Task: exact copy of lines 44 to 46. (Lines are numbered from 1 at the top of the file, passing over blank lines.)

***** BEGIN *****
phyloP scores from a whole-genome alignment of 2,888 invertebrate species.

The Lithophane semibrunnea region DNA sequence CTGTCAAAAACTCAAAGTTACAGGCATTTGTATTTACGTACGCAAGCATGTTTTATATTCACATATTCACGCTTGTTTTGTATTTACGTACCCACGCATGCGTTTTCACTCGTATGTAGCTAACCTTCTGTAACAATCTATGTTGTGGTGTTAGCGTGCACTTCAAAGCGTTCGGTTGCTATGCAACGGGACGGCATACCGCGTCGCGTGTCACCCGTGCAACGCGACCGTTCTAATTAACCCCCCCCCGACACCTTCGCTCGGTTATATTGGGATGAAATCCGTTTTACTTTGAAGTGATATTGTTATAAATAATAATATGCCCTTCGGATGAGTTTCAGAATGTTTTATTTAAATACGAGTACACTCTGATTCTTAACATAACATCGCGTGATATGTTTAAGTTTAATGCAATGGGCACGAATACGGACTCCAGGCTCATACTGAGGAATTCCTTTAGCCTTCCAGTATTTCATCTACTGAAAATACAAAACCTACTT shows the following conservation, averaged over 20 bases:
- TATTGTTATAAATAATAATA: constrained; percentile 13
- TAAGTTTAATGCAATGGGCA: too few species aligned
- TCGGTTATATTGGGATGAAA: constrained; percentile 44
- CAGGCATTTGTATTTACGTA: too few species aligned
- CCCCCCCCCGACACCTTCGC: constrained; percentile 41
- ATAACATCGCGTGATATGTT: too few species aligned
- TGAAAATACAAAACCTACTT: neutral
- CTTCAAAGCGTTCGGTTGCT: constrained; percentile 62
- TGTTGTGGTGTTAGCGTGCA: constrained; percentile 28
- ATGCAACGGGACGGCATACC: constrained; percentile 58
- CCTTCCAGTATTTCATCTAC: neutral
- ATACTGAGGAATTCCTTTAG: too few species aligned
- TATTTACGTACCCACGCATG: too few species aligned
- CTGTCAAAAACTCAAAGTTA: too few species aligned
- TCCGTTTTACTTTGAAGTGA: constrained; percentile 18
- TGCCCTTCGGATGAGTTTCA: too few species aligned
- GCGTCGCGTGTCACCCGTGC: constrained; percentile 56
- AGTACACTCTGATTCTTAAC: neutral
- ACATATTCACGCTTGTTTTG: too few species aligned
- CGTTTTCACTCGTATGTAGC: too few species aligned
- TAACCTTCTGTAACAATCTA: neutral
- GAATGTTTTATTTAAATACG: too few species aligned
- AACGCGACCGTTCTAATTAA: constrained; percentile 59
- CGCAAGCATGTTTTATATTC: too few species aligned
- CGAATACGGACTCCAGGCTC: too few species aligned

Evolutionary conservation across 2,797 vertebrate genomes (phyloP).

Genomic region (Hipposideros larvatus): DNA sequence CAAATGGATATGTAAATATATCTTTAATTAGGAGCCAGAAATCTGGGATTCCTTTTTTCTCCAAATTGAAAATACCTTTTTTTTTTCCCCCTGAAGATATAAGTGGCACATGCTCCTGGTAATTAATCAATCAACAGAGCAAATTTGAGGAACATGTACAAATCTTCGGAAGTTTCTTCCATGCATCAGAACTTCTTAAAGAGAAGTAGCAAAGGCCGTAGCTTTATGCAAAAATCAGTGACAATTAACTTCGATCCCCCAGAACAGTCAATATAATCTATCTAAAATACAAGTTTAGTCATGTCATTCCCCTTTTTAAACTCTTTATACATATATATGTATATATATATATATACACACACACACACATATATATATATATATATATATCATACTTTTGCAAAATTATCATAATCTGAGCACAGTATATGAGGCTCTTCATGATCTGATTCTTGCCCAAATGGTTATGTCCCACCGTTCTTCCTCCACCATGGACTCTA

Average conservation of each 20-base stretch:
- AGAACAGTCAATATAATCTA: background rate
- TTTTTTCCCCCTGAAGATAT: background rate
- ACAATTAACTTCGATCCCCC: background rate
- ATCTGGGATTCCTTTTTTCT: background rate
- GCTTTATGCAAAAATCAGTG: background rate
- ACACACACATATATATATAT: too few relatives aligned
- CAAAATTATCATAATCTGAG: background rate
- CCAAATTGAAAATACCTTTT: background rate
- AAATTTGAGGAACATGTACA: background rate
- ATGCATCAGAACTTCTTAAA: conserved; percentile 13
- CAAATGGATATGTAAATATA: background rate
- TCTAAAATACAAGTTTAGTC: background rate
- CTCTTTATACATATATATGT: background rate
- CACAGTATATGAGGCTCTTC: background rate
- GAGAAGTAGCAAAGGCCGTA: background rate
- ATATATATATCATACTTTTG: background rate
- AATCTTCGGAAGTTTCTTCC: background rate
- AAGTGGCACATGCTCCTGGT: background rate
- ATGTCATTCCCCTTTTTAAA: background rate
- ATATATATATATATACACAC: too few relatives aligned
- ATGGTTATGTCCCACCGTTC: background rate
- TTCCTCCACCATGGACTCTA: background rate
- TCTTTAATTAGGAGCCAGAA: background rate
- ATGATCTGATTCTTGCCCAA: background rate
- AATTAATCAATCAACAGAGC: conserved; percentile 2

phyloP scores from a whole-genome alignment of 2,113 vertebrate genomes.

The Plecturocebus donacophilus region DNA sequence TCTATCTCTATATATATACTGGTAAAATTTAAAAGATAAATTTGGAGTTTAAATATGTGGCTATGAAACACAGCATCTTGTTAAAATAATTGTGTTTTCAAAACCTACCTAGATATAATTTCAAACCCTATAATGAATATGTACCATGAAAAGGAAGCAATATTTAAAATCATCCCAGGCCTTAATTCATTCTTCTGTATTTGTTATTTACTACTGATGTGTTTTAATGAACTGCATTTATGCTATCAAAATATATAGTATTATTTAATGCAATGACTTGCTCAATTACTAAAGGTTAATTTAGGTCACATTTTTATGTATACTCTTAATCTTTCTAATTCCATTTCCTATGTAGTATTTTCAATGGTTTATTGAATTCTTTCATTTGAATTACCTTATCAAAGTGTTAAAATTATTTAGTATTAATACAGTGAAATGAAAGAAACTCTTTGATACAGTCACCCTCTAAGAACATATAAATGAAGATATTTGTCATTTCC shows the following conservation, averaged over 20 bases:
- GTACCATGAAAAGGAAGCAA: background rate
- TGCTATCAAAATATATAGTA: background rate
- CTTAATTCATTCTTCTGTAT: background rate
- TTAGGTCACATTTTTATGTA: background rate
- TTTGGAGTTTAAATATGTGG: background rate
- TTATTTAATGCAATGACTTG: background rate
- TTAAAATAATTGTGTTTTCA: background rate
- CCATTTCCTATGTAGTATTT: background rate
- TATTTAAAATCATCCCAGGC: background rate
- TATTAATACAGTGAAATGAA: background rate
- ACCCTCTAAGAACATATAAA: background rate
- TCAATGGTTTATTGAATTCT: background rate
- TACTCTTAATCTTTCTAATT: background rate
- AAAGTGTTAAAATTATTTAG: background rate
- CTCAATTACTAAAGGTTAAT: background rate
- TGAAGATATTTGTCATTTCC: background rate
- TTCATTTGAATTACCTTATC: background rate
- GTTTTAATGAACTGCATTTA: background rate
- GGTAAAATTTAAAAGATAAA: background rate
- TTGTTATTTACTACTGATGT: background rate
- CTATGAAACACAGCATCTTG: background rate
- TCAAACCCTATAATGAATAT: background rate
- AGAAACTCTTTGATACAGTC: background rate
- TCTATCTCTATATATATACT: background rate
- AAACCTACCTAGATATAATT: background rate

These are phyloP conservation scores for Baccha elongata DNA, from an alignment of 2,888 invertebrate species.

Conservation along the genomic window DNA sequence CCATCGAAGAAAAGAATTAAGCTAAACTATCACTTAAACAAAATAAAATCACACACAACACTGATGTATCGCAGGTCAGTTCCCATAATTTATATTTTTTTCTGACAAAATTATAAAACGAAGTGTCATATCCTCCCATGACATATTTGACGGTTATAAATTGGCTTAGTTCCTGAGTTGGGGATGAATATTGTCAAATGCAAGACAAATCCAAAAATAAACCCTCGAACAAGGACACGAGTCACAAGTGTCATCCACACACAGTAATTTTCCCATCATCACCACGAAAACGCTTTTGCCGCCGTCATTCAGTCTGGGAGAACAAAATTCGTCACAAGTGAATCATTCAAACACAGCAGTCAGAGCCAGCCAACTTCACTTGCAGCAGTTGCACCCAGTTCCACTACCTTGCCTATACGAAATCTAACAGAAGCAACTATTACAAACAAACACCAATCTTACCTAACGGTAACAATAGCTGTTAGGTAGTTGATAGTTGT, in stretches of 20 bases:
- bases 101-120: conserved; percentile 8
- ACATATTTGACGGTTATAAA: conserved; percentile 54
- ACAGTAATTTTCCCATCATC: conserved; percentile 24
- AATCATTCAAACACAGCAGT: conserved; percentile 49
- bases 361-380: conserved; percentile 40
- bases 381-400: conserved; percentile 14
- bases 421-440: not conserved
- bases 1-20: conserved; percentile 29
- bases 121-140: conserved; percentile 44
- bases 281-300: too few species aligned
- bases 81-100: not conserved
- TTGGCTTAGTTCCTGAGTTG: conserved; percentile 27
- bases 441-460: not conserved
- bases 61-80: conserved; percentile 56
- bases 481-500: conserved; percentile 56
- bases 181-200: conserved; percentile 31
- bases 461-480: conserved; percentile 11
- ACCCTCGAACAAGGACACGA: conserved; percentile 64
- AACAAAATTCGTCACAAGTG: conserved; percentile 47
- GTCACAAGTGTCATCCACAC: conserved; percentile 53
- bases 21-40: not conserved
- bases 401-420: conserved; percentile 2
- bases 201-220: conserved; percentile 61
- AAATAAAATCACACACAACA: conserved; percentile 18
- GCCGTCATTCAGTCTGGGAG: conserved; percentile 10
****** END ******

- CACAGTATATGAGGCTCTTC: background rate
- GAGAAGTAGCAAAGGCCGTA: background rate
- ATATATATATCATACTTTTG: background rate